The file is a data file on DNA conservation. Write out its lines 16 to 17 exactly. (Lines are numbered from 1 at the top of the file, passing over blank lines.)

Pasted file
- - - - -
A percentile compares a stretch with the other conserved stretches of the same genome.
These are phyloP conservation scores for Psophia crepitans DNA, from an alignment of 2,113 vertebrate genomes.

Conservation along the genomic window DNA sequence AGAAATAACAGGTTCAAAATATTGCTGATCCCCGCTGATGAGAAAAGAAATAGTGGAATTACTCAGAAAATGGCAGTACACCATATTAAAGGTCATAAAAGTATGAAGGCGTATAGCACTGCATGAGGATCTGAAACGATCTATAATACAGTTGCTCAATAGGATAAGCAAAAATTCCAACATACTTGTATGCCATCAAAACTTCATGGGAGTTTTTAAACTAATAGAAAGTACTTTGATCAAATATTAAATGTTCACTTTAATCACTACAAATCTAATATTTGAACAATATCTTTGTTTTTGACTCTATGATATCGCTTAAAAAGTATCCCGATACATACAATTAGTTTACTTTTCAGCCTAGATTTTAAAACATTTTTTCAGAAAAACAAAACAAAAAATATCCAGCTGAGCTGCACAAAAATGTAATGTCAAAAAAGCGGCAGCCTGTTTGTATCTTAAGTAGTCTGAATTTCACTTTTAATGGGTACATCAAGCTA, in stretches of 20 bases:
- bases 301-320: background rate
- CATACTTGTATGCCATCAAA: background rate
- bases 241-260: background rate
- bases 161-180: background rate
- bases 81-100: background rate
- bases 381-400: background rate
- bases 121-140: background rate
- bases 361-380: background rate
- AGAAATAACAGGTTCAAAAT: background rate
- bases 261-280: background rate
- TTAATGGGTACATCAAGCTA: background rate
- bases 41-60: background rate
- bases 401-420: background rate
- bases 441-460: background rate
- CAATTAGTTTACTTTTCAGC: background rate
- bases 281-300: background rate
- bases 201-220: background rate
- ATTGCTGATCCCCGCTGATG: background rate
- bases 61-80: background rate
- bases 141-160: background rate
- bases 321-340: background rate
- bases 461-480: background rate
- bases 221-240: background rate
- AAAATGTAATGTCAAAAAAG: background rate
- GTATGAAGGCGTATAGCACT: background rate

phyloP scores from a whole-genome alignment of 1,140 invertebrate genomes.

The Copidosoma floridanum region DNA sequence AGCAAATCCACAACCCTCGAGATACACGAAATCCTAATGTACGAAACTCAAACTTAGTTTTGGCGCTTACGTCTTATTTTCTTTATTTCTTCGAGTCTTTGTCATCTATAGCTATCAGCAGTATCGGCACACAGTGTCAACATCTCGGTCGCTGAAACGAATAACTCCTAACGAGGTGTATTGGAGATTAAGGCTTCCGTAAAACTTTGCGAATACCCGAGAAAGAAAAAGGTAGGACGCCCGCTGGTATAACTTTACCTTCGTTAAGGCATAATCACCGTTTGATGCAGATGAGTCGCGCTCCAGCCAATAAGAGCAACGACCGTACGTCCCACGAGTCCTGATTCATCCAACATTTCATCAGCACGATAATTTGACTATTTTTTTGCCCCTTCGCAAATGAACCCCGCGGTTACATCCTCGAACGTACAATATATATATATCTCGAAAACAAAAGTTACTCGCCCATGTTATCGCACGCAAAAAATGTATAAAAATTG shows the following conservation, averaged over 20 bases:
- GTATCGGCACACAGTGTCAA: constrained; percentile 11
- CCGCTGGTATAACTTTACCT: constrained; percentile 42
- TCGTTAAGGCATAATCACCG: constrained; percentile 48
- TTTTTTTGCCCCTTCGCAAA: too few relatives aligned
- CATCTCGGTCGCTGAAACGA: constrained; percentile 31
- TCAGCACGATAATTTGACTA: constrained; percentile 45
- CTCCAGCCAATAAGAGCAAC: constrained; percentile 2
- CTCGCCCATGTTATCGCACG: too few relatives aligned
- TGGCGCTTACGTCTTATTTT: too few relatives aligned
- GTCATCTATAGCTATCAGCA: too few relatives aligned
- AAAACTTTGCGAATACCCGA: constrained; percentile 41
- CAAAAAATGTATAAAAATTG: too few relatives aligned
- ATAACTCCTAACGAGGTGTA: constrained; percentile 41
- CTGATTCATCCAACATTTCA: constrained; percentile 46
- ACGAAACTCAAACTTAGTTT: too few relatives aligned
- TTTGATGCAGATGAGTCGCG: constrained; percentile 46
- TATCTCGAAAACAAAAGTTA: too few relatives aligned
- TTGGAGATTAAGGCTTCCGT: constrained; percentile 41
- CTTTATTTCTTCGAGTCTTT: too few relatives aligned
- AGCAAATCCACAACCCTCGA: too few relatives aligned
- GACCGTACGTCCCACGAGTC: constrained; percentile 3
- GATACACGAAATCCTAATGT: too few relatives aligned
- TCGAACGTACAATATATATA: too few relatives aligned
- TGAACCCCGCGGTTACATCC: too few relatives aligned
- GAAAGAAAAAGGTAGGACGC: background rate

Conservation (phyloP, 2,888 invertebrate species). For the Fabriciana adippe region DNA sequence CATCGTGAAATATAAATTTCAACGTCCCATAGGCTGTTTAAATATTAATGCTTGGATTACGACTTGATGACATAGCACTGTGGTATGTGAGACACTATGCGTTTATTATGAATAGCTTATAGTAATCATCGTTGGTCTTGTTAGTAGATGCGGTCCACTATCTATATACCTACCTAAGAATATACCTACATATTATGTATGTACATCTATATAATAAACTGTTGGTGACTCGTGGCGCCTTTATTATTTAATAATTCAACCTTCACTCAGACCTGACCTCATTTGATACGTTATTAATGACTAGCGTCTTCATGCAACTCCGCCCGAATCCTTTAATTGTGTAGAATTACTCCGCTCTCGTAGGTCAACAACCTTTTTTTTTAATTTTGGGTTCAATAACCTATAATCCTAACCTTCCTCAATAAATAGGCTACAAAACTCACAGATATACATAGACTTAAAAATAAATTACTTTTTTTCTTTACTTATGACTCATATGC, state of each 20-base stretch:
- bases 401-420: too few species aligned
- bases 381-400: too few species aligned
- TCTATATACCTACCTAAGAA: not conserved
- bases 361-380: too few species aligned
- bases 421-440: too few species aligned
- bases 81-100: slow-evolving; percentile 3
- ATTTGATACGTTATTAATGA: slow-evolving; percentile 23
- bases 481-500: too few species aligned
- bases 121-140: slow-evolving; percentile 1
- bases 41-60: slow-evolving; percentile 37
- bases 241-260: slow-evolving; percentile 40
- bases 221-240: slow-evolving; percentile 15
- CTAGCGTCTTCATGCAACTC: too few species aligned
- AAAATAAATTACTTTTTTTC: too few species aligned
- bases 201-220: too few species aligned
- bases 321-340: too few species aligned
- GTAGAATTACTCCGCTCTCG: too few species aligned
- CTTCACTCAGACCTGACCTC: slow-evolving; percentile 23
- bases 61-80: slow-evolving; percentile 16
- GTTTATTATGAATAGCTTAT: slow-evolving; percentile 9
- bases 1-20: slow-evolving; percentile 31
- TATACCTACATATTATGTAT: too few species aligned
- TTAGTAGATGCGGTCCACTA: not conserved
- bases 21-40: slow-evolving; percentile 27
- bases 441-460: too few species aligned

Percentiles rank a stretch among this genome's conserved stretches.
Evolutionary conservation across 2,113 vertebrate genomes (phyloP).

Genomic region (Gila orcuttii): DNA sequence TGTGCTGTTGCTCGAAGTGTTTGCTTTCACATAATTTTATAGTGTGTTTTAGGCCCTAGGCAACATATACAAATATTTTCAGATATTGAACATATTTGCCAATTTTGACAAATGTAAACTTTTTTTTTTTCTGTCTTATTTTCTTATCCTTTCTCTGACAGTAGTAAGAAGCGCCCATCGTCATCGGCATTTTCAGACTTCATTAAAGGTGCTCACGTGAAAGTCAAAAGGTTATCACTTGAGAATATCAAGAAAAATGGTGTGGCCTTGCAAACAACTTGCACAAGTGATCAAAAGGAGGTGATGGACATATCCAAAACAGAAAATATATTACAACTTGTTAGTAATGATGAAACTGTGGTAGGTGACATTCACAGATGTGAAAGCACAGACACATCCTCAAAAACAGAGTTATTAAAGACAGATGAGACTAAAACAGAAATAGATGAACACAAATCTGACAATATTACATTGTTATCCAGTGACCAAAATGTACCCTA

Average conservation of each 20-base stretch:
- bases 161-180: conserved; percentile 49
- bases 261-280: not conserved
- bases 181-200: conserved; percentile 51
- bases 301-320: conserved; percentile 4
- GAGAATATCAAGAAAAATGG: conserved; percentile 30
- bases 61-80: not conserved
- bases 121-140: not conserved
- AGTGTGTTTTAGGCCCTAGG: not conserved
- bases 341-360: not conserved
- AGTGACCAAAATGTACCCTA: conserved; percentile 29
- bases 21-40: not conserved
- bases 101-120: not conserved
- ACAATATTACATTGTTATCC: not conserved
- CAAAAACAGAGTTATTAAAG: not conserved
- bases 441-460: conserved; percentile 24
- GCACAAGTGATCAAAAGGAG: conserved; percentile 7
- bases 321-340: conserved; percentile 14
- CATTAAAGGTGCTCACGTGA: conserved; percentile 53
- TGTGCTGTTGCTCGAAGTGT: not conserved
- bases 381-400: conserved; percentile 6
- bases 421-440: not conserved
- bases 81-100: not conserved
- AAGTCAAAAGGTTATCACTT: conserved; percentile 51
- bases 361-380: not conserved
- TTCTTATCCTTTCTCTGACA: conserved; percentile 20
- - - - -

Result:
- bases 401-420: background rate
- bases 441-460: background rate